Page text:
7th December 2022

The Brabazon Hangar | The Perfect Backdrop

BRABAZON HANGAR BRISTOL

Finding the perfect backdrop for a photo shoot is never easy. It is even harder when the product can be over 4 meters long. So, when we caught wind of a spacious aircraft hangar just down the road from our workshop, we were undoubtedly excited. 

The Brabazon Hangar is part of Filton Airfield, in North Bristol and boasts a rich history of aviation and manufacturing. It should come as no surprise that we love using industrial spaces with a story to tell. The Brabazon Hangars were no different – we knew it was meant to be. Filton Airfield 

Filton Airfield is a prominent part of Bristol – rich in aviation history and currently home to Aerospace Bristol, which houses the last Concorde built and the last to fly. The airfield was initially constructed in 1915 and has been a significant part of Bristol’s aviation heritage. During World War I, Filton Airfield was used as an operational base for the Royal Flying Corps. In World War II, it became home to No. 262 Squadron RAF, which flew Supermarine Spitfires during the Battle of Britain. Nowadays, Filton Airfield is primarily used by private aircraft owners and small commercial operations. It is also home to several museums, including the Classic Aircraft Aviation Museum and, of course, the Brabazon Hangar.

The Brabazon Mark I 

Following the end of the Second World War, while the country was trying to put itself back together, transitioning from building military aircraft to commercial airliners was the obvious step. So much so that when Bristol Aeroplane Company was awarded the contract to make the first commercial aircraft, they already had the perfect location. Construction of the Aircraft Assembly Hall (or AAH, later nicknamed the Brabazon Hangar) was started in 1946 to the west of the aircraft factory on Filton Airfield.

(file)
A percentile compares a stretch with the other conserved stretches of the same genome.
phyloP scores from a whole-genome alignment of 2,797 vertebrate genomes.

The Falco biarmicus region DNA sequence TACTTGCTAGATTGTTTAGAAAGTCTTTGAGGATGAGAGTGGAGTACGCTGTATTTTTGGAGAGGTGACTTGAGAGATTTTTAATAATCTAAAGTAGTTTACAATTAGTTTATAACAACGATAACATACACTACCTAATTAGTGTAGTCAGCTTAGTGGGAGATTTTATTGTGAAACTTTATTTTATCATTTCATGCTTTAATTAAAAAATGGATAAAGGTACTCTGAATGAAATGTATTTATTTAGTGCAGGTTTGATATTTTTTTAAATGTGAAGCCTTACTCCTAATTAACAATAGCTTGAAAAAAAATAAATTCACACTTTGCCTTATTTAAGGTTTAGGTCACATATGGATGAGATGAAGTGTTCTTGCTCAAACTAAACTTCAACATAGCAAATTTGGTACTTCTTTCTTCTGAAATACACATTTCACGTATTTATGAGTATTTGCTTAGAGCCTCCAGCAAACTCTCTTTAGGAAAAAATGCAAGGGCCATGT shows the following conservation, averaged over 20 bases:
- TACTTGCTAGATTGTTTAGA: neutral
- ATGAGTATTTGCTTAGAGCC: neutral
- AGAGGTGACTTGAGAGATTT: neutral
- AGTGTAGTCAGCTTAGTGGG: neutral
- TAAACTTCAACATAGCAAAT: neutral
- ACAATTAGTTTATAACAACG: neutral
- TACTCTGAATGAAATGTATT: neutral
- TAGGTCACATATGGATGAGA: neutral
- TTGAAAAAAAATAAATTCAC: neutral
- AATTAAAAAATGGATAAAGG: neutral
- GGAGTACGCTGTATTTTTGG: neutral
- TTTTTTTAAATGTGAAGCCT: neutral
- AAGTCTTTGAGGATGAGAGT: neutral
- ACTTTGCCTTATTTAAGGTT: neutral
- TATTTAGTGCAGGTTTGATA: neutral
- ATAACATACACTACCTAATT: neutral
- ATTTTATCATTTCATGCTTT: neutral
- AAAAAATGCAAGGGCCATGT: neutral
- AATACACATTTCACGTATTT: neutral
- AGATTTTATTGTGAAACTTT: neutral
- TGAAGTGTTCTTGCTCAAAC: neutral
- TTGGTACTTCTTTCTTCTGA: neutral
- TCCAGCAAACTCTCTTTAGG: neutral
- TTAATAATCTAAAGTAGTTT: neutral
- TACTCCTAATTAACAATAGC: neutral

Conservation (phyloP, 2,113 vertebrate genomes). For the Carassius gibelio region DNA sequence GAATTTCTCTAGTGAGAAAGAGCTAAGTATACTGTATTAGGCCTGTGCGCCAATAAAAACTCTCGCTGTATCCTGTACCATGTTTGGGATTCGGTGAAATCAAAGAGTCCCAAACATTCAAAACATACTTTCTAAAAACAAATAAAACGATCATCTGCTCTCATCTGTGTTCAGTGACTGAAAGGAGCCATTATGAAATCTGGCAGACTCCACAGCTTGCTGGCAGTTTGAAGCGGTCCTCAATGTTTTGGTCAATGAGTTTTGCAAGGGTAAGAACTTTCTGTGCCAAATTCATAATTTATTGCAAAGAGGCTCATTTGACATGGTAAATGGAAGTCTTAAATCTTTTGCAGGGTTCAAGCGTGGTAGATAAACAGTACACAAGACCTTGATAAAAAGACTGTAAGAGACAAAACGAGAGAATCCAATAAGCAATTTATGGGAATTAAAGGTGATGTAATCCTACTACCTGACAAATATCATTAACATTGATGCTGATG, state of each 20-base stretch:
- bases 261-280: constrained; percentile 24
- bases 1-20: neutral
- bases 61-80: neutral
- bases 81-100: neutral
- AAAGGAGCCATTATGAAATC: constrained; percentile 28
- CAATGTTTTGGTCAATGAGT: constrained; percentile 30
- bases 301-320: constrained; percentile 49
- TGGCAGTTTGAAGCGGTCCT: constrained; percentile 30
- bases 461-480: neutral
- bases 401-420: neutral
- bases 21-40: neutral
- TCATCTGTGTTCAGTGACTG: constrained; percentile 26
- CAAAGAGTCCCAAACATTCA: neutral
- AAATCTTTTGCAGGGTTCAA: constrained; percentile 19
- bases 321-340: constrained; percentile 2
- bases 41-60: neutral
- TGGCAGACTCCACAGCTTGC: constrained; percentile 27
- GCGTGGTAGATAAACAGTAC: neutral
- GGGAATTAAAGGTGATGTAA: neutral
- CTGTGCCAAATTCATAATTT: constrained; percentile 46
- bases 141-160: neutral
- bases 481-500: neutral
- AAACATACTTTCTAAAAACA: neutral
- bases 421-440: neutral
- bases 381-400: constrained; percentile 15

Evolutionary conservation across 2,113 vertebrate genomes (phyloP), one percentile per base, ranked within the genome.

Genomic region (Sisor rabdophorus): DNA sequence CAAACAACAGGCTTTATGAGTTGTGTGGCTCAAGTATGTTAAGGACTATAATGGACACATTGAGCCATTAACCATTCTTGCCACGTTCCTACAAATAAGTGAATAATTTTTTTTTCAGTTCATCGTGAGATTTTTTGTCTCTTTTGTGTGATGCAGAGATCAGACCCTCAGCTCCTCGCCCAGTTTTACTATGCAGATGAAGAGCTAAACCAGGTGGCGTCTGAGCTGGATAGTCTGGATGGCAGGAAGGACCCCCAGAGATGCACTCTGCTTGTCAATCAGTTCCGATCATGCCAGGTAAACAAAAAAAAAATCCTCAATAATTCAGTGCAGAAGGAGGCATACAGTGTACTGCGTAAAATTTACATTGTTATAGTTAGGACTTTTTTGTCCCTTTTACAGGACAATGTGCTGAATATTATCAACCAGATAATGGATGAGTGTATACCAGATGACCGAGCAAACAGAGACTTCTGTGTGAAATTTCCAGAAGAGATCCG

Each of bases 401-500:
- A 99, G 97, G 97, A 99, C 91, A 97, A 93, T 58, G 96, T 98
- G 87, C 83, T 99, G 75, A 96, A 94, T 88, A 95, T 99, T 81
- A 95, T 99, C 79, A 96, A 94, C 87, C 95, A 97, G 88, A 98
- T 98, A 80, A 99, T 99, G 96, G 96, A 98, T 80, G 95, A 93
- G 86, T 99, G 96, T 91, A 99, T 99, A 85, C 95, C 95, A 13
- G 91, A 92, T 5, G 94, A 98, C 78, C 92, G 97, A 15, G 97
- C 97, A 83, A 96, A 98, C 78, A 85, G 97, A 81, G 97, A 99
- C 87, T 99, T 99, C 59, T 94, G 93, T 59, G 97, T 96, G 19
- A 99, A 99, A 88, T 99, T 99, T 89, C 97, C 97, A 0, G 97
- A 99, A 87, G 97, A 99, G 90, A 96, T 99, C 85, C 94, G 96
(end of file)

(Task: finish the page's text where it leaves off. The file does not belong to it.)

Following the hangars’ completion, it became the home of the new Brabazon Mark I – having been partially completed at the original factory site. The Brabazon Mark I was the first British commercial airliner and the world’s first pressurised, four-engined long-range passenger aircraft; with a wingspan of 70m, it was the largest civil aeroplane in the world. On 4th September 1949, the Brabazon Mark I prototype made its first flight from the AAH – however, this success was short-lived. In 1952 – due to the rapid technological advancements in the aviation industry, it was decided that the Brabazon Mark I was no longer required. It took its last flight from the Brabazon Hangar on Filton Airfield, Bristol. 

For the next five years, aircraft built with the assistance of AAH continued to be used for additional purposes. For example, ex–USAF B-29 bombers were converted into airliners (e.g., British Airways), and prototypes for other commercial planes, such as Britain’s Bristol Britannia airliner, were developed in 1952 and first flew by 1955—with production lasting until 1960.

The Concorde 

In the 1960s, the focus was on speed, and with that came supersonic travel – the Concorde. The manufacture of sub-assemblies for the Concorde was distributed around aircraft factories in the UK and France. Final assembly lines were based in the AAH, Filton and Toulouse. 

The first British Concorde took off from Filton Airfield in 1969, and production of ten more continued in Bristol. Following the Paris Concorde crash in 2000 improvements were carried out. Bullet-proof doors were also added following the terrorist attacks in the USA in 2001. The final British Concorde to be made took its last flight, landing at Filton Airfield in November of the same year. BA and AirFrance jointly announced the grounding of Concorde in 2003, with all aircraft being distributed for preservation.